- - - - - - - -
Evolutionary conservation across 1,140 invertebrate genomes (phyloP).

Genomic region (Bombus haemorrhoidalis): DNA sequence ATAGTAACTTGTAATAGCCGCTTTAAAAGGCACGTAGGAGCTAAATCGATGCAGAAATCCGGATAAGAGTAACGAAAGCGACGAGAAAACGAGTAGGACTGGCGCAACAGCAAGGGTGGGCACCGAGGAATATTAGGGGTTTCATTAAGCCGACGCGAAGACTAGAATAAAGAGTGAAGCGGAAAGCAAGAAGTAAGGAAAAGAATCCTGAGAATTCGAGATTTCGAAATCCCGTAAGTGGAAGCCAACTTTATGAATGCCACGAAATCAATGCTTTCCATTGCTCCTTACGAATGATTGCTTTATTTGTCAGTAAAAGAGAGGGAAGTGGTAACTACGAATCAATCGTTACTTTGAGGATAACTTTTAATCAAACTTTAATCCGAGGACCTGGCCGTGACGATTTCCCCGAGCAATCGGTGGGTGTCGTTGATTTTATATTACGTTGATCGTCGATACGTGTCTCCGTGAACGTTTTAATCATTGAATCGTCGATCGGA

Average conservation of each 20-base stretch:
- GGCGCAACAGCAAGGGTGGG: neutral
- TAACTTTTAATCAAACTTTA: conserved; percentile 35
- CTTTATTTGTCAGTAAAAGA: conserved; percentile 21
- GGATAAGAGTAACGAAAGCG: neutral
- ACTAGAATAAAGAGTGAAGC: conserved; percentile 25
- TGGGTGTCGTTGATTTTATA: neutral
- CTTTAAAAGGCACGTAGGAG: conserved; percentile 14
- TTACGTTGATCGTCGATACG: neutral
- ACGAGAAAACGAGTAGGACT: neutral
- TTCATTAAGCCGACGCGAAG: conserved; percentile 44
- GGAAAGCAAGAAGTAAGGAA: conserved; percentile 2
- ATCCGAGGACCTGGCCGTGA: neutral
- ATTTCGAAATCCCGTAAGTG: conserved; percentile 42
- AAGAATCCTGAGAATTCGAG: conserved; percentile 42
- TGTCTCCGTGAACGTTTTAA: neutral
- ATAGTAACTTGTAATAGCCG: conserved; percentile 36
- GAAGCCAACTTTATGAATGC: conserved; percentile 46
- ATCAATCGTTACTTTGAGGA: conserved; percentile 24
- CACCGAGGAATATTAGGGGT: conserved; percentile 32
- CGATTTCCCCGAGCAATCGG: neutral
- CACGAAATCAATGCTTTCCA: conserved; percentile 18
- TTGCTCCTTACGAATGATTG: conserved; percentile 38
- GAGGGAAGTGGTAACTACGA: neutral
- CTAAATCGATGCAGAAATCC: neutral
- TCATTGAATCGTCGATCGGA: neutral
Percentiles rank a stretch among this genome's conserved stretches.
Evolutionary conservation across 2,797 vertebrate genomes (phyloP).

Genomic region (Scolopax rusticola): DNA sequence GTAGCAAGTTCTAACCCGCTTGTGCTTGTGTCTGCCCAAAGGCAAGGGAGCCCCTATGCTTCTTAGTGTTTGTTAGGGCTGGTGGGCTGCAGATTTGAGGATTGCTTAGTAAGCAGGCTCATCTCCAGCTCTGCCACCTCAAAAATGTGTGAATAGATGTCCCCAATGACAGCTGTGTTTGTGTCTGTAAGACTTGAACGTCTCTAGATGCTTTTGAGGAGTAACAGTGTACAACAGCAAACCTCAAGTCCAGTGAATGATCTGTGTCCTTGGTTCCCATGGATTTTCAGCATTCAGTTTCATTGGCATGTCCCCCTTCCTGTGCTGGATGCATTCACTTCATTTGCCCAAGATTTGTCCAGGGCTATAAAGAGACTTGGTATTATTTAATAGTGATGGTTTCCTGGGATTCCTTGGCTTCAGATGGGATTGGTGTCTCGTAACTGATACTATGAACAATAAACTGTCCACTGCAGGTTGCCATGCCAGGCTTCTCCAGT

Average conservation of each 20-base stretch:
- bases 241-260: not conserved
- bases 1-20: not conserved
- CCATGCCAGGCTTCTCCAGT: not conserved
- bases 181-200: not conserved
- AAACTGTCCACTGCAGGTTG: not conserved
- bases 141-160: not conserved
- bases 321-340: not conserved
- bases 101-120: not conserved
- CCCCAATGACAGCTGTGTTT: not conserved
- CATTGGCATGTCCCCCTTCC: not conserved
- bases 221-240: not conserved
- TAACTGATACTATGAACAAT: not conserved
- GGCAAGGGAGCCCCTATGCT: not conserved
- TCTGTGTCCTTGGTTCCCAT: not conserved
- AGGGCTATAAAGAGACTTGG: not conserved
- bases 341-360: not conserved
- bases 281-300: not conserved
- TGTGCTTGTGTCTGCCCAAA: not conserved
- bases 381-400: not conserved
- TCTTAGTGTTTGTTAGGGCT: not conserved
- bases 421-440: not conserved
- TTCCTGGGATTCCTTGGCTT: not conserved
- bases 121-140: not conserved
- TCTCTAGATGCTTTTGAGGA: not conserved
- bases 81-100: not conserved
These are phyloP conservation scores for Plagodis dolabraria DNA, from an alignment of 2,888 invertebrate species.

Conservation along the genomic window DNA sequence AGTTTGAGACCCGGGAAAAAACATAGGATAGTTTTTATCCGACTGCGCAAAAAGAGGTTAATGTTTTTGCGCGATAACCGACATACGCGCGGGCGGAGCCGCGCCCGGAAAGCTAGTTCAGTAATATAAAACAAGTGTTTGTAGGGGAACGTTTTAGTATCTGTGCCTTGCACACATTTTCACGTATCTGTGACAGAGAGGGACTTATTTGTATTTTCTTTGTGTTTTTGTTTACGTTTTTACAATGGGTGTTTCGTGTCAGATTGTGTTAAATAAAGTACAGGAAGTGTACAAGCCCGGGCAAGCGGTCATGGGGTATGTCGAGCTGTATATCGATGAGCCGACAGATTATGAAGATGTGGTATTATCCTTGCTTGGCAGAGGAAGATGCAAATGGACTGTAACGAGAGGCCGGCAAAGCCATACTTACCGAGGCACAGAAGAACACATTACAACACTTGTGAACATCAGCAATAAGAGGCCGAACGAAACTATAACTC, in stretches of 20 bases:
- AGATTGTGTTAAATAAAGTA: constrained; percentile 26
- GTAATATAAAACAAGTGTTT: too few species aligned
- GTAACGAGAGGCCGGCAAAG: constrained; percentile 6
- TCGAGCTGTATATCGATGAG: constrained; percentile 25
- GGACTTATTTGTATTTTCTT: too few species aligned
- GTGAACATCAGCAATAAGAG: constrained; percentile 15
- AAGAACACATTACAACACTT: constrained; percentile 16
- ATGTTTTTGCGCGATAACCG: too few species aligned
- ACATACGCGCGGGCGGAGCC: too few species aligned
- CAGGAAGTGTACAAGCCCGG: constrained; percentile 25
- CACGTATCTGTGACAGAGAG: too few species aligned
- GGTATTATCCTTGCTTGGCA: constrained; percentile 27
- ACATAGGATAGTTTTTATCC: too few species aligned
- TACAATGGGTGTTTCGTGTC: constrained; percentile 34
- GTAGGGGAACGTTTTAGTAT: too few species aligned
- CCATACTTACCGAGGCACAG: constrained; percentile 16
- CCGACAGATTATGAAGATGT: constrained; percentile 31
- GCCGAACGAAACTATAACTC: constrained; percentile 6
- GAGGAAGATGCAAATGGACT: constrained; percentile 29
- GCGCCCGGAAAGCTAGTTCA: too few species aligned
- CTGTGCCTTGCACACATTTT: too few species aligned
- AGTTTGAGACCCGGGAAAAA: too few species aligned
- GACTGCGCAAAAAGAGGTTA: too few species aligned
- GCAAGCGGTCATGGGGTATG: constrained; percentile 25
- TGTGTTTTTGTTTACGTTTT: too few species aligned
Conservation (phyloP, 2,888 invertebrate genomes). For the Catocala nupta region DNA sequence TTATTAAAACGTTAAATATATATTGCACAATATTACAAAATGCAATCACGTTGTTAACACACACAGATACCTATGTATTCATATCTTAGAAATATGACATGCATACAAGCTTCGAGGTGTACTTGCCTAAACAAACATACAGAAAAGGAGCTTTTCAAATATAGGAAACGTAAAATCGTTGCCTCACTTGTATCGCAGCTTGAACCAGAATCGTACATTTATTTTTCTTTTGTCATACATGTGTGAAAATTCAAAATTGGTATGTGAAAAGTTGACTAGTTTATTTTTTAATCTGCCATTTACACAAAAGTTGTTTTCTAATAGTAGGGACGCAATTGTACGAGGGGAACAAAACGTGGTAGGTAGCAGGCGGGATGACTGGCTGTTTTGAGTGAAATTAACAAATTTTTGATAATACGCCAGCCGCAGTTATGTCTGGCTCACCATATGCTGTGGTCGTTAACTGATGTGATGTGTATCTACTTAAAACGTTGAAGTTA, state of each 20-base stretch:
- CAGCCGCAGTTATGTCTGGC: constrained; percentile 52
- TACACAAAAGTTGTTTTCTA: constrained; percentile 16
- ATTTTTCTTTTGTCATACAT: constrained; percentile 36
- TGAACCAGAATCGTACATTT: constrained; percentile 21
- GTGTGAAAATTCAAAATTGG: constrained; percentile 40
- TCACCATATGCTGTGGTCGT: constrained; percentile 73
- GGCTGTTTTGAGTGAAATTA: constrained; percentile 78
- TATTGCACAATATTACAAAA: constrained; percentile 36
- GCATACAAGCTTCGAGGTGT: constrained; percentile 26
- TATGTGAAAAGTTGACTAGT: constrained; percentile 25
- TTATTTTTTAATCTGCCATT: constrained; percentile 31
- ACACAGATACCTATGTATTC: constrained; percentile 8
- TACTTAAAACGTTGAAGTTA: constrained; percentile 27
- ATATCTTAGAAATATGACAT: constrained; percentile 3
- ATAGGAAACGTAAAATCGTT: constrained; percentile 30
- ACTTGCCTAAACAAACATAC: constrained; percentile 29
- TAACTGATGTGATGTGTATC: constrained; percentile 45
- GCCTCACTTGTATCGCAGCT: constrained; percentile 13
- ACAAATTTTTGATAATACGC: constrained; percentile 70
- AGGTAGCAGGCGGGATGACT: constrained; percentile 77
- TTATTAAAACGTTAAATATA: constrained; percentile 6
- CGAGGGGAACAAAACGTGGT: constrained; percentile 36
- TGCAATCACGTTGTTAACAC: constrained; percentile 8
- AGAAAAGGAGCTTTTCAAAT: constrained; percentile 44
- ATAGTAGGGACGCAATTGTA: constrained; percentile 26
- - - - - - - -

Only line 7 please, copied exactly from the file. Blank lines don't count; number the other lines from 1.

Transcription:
- GGATAAGAGTAACGAAAGCG: neutral